As soon as you’ve started entering words into your vocabulary, you can search for them. As long as you added the relevant filter tag, you can find all the related words at the click of a button. This is especially useful when you learn vocabulary in blocks. For example, in a Spanish class you may have learned a large selection of words related to “work” in a single week. This organization can help you augment your vocabulary very quickly.

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        Quiz yourself at your own pace

        Wokabulary offers two kinds of quizzes: the traditional “flashcard” model and the “typing quiz.”

        The flashcard quiz is what you’d expect: the words show up, you recall the translated version of the word, and click to see if you got it right.

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          By contrast, the typing quiz gives you the word in English and you must accurately type in the word in the target language. This kind of active recall forces you to remember words in all their detail: a super effective technique for self-testing.

            Keep track of learning progress

            Finally, what good is testing yourself if you can’t see tangible results? Wokabulary gives you plenty of resources to see your productivity and growth. Under “Statistics,” you can track your daily average words learned, as well as the cumulative total number of words now in your vocabulary!

              Take up a Language and Master It Fast

              Simply install Wokabulary here. It’s free and you can start your language learning immediately.

              You can sync words across several devices including iPhone, iPad and Mac at once, so you are always able to pick up where you left off, whether you’re on a lunch break at work or just chilling at home.

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              Brian Lee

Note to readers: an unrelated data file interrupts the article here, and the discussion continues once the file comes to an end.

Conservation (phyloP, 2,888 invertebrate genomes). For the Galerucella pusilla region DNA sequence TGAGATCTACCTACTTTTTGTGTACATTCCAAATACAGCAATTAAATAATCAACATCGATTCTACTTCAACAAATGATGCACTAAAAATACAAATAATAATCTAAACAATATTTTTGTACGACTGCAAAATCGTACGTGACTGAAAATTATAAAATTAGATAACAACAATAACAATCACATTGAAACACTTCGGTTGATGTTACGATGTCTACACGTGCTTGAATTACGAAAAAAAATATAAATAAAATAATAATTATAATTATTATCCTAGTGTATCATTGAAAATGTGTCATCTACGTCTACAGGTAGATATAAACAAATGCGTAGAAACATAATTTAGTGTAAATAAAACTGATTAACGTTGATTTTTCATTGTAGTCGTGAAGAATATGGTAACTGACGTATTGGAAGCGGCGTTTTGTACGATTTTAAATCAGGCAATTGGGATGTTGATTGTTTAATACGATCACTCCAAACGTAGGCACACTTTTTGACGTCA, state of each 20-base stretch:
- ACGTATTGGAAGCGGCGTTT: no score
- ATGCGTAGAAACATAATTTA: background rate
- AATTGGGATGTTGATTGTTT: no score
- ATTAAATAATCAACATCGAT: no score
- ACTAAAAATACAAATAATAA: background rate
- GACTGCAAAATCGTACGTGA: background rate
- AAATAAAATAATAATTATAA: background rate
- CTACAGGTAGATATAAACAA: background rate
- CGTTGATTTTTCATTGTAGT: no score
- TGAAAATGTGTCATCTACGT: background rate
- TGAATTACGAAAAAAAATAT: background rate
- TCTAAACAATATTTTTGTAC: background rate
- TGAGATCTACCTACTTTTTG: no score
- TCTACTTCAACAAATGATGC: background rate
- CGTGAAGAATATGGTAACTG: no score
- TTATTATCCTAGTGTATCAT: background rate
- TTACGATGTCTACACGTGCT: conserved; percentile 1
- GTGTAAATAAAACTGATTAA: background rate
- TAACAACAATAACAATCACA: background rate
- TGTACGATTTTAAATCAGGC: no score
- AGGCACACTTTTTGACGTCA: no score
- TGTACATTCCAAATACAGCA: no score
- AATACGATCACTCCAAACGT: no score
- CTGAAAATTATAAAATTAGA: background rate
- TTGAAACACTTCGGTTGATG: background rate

Chief of Product Management at Lifehack

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              The Productivity Paradox: What Is It And How Can We Move Beyond It?

              The Productivity Paradox: What Is It And How Can We Move Beyond It?

              It’s a depressing adage we’ve all heard time and time again: An increase in technology does not necessarily translate to an increase in productivity.

              Put another way by Robert Solow, a Nobel laureate in economics,

              “You can see the computer age everywhere but in the productivity statistics.”

              In other words, just because our computers are getting faster, that doesn’t mean that that we will have an equivalent leap in productivity. In fact, the opposite may be true!

              New York Times writer Matt Richel wrote in an article for the paper back in 2008 that stated, “Statistical and anecdotal evidence mounts that the same technology tools that have led to improvements in productivity can be counterproductive if overused.”

              There’s a strange paradox when it comes to productivity. Rather than an exponential curve, our productivity will eventually reach a plateau, even with advances in technology.